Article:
Ooma: the landline reborn

The Thinker by Rodin

The landline’s days appear to be numbered. Ten percent of landlines are disconnected every year. Many people see no reason to pay for a landline when they are also paying for a cell phone. It’s an easy expense to get rid of, particularly in tough economic times.

Yet landlines do have certain advantages:

  • Cell phone coverage is still spotty in places
  • Cell phone voice quality also tends to be poor and, depending on your provider, you may suffer from abrupt disconnects
  • Cell phones require regular recharging, which renders them less useful
  • Traditionally, landlines were on a completely separate system. Your power might go off but because Ma Bell’s system worked on low voltage DC power you could at least call the power company to complain.
  • The landline had the virtue of being extremely reliable. In those days before Ma Bell was broken up, you may have paid too much for a phone but service problems were virtually nonexistent.
  • Phones manufactured by Ma Bell were almost indestructible. They lasted forever.
  • The freedom to be anywhere in your house and not carry a cell phone
  • One consistent household phone number. We have had the same phone number since 1993.
  • No per minute charges for local calls

What I call “land landlines” are getting hard to find. These are old twisted pair phone lines that come from an actual telephone wire from your local Bell spinoff into your house. Broadband Internet has transformed landlines. If you get your Internet from a Bell spinoff like Verizon, your landline is just a feature of your FiOS service. It occupies some tiny part of the spectrum on your fiber optic channel.

When we signed up for high speed Internet from Cox Communications, our cable provider, back in 1999, we were something of Internet pioneers. For the first few years, high speed Internet suffered from severe quality of service problems. We once spent a whole week without Internet until their overloaded staff finally got around to fixing our service. It took us years before we became confident enough to bundle our landline into our cable service. When we canceled our service with Verizon, our landline essentially morphed into a proprietary VOIP (voice over internet protocol) phone controlled by Cox. The only real difference was it was less reliable than our old service. Our cable modem has a battery backup but as we discovered, if your broadband is down your landline is also down. Which meant that you needed a cell phone as backup telephone service.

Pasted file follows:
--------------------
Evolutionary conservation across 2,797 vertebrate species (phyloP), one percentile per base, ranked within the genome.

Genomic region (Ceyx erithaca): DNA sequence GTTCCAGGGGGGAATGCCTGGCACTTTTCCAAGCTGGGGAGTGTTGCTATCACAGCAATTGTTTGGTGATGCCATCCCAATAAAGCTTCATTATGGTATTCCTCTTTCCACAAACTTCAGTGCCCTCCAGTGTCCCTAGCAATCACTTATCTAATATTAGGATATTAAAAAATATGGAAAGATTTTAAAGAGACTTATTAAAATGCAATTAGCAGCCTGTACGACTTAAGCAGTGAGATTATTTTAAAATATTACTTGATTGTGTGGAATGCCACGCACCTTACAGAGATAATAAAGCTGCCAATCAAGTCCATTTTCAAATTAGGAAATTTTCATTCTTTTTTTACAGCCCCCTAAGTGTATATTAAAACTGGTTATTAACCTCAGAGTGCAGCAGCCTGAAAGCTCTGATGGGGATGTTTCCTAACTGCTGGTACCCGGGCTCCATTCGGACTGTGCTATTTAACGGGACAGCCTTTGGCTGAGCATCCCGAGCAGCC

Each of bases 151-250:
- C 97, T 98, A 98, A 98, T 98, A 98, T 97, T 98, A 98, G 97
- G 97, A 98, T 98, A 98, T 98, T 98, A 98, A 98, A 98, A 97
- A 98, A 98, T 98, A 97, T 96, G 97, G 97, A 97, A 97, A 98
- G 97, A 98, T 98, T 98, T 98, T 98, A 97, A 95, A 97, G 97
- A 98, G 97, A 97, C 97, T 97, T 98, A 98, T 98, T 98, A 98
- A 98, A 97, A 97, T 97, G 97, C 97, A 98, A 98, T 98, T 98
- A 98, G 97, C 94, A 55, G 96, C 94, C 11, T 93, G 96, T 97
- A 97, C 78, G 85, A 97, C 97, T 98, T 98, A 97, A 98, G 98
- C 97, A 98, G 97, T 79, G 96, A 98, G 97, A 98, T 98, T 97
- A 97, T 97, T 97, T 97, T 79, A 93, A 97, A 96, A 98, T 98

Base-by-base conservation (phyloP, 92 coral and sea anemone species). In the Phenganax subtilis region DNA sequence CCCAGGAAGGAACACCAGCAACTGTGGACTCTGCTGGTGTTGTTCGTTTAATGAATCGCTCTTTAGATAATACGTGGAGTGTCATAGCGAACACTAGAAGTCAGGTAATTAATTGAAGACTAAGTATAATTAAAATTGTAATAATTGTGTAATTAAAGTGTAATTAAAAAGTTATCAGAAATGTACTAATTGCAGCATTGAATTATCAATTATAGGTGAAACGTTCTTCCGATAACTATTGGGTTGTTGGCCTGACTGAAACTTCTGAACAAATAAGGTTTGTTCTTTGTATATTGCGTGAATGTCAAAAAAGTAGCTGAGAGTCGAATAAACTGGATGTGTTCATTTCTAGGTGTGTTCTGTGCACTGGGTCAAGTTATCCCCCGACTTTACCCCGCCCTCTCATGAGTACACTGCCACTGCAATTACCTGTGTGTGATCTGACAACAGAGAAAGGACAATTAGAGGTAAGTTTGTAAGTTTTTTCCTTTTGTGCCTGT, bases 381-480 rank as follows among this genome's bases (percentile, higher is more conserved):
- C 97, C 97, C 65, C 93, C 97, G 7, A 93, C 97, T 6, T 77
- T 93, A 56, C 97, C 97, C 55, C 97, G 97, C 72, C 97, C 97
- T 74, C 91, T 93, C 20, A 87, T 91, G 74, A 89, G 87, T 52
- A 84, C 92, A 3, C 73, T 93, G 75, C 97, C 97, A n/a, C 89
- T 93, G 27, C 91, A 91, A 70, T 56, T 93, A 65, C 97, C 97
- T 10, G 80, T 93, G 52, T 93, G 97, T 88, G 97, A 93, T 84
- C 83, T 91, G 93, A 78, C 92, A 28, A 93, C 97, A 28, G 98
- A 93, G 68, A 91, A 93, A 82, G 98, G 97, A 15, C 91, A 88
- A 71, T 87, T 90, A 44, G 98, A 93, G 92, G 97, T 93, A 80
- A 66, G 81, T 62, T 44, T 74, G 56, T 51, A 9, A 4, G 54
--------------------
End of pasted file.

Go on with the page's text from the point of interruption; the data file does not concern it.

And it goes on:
We weren’t really paying anything less for our landline with Cox than we were with Verizon. The only real savings came from $10 or so that we saved by bundling TV, Internet and phone into one service. We rarely dial long distance, but long distance was always extra. Cox’s long distance rates were a bit excessive, as much as 15 cents a minute without a package. With minimal long distance, adding in communications taxes we still paid between $25 and $35 a month for our landline.

The price grated on me. While I usually have my cell phone tethered to my belt, it’s not always there. Moreover, since I use Virgin Mobile, signal strength was somewhat problematical. Still, I had been scouring the market for years for a cheaper alternative. Skype is great, if you have ever tried it. Internet-to-Internet phone calls were free, but were really you with a headset on. Skype’s video feature is awesome; I have used it to chat with siblings and old friends in real-time. However, to reach someone with Skype on a landline or cell phone you had to buy minutes. In addition, lacking a Skype appliance, to get and receive calls you had to leave your computer on as well. This meant when someone called you on Skype, you have to dash to your computer and don your headset. MagicJack looked like an ideal solution, but it was not very reliable.

To work, the ideal landline VOIP solution needed the following attributes:

  • High reliability, just like the old Ma Bell network if possible
  • Be able connect to my existing twisted pair phone system
  • Offer good or great call quality
  • Be dirt cheap, with few or no local or long distance charges
  • Work as an appliance, so I did not need my computer to be on

Since I got broadband, I did not understand why I should have to pay anything for long distance, since I don’t pay extra to get data from servers in Alaska compared to Herndon, Virginia where I live. So when Consumer Reports recommended Ooma as a good VOIP solution, it was only a few days before I shelled out $249.99 to purchase the device. Within a week it arrived on my doorstep.

Ooma met all my criteria. Consumer Reports said it was very reliable. It would work with my existing twisted pair phone network so I could just plug it in to a telephone jack. Voice quality was at least as good as a regular telephone, but could be improved if HD phones were used. Perhaps most importantly for a cheapskate like me, all long distance and local phone calls were essentially free. No monthly service fees, forever! No extra charges for long distance, at least within the United States. Ooma goes the last mile by working with local telephone exchanges. It can reach all landlines and cell phones. International calls were extra, but were dirt cheap (about a penny per minute). Since I don’t call internationally, it’s not an issue, but if it were I’d be unlikely to get a better rate.